Burckhardt considered the study of ancient history an intellectual necessity and was a highly respected scholar of Greek civilization. "The Greeks and Greek Civilization" sums up of the relevant lectures, "Griechische Kulturgeschichte", which Burckhardt first gave in 1872 and which he repeated until 1885. At his death, he was working on a four-volume survey of Greek civilization.

Friedrich Nietzsche, appointed professor of classical philology at Basel in 1869 at the age of 24, admired Burckhardt and attended some of his lectures. Both men were admirers of the late Arthur Schopenhauer. Nietzsche believed Burckhardt agreed with the thesis of his The Birth of Tragedy, namely that Greek culture was defined by opposing "Apollonian" and "Dionysian" tendencies. Nietzsche and Burckhardt enjoyed each other's intellectual company, even as Burckhardt kept his distance from Nietzsche's evolving philosophy. Their extensive correspondence over a number of years has been published. Burckhardt's student Heinrich Wölfflin succeeded him at the University of Basel at the age of only twenty-eight.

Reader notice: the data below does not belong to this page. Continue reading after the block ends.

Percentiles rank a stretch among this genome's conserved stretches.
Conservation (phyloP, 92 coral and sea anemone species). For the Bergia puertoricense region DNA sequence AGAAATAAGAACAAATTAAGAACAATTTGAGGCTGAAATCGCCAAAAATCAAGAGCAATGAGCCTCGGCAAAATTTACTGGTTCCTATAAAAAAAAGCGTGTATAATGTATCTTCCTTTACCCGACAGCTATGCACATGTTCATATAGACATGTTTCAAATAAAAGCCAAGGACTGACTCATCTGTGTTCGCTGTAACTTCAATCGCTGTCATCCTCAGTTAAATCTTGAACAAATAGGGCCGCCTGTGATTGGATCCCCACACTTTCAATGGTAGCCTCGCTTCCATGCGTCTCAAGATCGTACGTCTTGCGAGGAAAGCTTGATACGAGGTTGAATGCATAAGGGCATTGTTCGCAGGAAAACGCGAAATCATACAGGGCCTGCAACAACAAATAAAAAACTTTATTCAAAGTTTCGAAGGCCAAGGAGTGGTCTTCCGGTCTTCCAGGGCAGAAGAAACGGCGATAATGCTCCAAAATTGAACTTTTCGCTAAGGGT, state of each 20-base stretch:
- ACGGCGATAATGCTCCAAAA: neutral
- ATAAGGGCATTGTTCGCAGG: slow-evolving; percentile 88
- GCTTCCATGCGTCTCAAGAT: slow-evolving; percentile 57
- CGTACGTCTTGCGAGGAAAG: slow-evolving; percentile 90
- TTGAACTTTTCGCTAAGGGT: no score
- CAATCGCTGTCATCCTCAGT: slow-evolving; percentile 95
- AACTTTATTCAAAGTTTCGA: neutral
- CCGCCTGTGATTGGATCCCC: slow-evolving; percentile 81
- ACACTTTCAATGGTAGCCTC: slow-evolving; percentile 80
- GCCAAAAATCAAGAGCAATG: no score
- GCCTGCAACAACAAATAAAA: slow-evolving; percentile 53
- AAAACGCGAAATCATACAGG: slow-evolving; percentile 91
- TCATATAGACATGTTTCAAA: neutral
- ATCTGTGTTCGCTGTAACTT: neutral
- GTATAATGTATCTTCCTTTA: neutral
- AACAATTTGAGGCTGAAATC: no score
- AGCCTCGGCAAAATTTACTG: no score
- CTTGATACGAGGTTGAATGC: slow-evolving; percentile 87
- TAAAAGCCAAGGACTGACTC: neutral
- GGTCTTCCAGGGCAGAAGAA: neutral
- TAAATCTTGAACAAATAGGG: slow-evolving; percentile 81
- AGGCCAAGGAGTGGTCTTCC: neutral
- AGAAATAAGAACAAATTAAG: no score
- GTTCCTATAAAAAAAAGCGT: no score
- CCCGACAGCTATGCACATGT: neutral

There is an interesting tension in Burckhardt's persona between the wise and worldly student of the Italian Renaissance, and the cautious product of Swiss Calvinism which he had studied extensively for the ministry. The Swiss polity in which he spent nearly all of his life was a good deal more democratic and stable than was the norm in 19th century Europe. As a Swiss, Burckhardt was also cool to German nationalism and to German claims of cultural and intellectual superiority. He was also amply aware of the rapid political and economic changes taking place in the Europe of his day, commenting in his lectures and writings on the Industrial Revolution, the European political upheavals of his day, and the growing European nationalism and militarism. Events amply fulfilled his prediction of a cataclysmic 20th century, in which violent demagogues (whom he called "terrible simplifiers") would play central roles. In later years, Burckhardt found himself unimpressed by democracy, individualism, socialism and a great many other ideas which were fashionable during his lifetime.